- How are basal and squamous skin cancers treated?
- Surgery for basal and squamous cell skin cancers
- Local treatments other than surgery for basal and squamous cell skin cancers
- Radiation therapy for basal and squamous cell skin cancers
- Systemic chemotherapy for basal and squamous cell skin cancers
- Targeted therapy for basal and squamous cell skin cancers
Systemic chemotherapy for basal and squamous cell skin cancers
Systemic chemotherapy (chemo) uses drugs that are injected into a vein or given by mouth. These drugs travel through the bloodstream to all parts of the body. Unlike chemo that is put on the skin, systemic chemo can attack cancers that have spread to lymph nodes and other organs.
Systemic chemo can often slow the spread of squamous cell cancer and help relieve symptoms. In some cases, they may shrink tumors enough so that other treatments such as surgery or radiation can be used.
Chemo is not typically used to treat basal cell cancers. Advanced basal cell cancers are more likely to be treated with targeted therapy.
Possible side effects of chemotherapy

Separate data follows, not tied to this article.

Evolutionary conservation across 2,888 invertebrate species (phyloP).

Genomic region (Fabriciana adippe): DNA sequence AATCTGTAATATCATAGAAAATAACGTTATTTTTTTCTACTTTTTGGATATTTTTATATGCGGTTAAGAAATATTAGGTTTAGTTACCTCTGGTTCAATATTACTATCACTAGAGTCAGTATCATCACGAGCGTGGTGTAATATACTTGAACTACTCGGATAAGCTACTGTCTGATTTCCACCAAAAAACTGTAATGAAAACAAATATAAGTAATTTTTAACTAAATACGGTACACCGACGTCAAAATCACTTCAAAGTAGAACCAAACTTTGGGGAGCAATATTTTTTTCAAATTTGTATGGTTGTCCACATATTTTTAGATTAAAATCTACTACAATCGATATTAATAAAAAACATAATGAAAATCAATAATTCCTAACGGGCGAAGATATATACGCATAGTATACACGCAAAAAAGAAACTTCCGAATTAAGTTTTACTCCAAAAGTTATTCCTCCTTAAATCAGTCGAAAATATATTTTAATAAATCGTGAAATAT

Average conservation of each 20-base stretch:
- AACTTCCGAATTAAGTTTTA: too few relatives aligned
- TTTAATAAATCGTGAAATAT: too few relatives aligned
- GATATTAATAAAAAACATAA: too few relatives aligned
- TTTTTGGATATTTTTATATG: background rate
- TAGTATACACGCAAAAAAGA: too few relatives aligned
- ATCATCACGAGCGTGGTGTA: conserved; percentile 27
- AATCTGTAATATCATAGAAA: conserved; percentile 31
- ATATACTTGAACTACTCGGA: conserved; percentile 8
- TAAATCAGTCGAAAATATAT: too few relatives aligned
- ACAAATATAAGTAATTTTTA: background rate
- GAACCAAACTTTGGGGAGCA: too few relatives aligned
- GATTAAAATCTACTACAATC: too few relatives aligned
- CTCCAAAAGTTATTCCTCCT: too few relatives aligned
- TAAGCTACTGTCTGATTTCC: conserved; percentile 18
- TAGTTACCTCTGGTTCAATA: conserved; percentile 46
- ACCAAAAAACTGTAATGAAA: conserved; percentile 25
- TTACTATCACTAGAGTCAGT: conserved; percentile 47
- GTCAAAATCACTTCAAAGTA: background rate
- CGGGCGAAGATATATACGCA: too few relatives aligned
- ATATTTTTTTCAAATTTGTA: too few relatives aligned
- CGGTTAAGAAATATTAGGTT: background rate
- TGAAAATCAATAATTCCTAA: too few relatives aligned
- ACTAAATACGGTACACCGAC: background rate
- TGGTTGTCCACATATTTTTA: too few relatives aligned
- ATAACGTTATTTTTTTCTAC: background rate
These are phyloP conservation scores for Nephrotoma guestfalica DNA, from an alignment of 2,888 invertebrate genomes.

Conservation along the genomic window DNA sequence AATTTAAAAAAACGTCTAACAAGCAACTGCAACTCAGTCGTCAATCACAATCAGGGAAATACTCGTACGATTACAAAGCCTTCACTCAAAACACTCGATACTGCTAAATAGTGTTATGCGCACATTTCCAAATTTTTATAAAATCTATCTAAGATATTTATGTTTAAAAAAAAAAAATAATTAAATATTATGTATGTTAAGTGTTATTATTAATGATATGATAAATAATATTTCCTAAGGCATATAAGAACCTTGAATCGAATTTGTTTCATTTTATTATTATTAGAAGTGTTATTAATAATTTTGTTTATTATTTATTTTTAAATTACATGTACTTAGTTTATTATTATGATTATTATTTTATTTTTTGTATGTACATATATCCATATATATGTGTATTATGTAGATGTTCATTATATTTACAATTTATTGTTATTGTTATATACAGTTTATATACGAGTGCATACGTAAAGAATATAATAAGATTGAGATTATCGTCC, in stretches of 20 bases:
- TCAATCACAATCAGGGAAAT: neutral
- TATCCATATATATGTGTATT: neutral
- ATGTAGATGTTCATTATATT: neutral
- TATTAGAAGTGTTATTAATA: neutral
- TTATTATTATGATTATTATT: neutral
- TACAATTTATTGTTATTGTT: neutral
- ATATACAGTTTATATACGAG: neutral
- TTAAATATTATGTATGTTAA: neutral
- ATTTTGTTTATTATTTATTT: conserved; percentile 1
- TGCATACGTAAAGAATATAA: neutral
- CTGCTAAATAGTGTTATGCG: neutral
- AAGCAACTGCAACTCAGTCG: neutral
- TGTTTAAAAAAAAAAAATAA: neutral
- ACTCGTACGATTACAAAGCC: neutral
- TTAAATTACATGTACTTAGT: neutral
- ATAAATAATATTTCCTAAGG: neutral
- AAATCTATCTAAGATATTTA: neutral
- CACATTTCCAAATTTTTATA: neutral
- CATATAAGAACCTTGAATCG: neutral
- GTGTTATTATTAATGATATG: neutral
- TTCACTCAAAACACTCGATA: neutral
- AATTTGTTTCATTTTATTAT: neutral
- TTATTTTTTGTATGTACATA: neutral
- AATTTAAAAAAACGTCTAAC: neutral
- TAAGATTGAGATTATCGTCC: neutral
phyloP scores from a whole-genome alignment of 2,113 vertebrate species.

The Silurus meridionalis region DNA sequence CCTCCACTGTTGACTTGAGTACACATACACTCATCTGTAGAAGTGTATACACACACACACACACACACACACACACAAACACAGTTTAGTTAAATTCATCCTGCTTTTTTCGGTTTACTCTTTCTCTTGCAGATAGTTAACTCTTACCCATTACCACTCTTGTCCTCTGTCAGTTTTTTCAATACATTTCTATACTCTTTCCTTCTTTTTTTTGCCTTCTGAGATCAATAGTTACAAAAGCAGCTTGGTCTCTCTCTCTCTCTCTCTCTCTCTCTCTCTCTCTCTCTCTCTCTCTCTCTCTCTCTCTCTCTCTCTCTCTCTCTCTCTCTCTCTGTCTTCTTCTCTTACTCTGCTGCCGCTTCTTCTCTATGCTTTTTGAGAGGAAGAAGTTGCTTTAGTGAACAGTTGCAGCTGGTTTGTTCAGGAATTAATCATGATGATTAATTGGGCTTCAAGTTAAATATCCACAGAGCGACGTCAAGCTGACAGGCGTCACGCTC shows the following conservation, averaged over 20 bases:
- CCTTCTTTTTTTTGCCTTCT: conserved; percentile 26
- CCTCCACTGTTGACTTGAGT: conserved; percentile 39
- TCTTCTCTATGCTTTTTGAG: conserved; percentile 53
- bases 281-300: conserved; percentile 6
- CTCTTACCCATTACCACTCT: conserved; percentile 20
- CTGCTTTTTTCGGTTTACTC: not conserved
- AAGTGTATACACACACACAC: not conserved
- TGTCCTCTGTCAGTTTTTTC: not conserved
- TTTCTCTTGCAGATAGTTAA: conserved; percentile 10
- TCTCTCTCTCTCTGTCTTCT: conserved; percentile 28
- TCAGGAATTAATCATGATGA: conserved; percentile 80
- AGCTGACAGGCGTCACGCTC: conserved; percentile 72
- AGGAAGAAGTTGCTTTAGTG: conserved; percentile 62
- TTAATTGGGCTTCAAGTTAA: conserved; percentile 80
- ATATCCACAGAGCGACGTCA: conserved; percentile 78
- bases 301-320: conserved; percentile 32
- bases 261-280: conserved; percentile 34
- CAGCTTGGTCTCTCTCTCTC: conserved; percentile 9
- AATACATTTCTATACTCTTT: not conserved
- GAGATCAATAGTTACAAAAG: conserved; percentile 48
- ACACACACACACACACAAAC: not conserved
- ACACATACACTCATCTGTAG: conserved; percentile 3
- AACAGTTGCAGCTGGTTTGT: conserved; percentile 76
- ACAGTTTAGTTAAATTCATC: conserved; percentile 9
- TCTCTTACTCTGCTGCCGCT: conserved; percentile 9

The side effects of chemo depend on the type and dose of drugs given and the length of time they are taken. These side effects may include:
- Hair loss
- Mouth sores
- Loss of appetite
- Nausea and vomiting
- Diarrhea or constipation
- Higher chance of infection (from having too few white blood cells)
- Easy bruising or bleeding (from having too few blood platelets)
- Feeling very tired all the time (from having too few red blood cells)
Most side effects usually go away once treatment is finished. Some drugs may have side effects that are not listed above. Be sure to ask someone on your cancer care team what you might expect.
Talk with your doctor or nurse about any side effects you have because there are often ways to help. For instance, drugs can be given to help prevent or reduce nausea and vomiting. To learn more about chemo, see the Chemotherapy section of our website.
Last Medical Review: 05/06/2015
Last Revised: 02/01/2016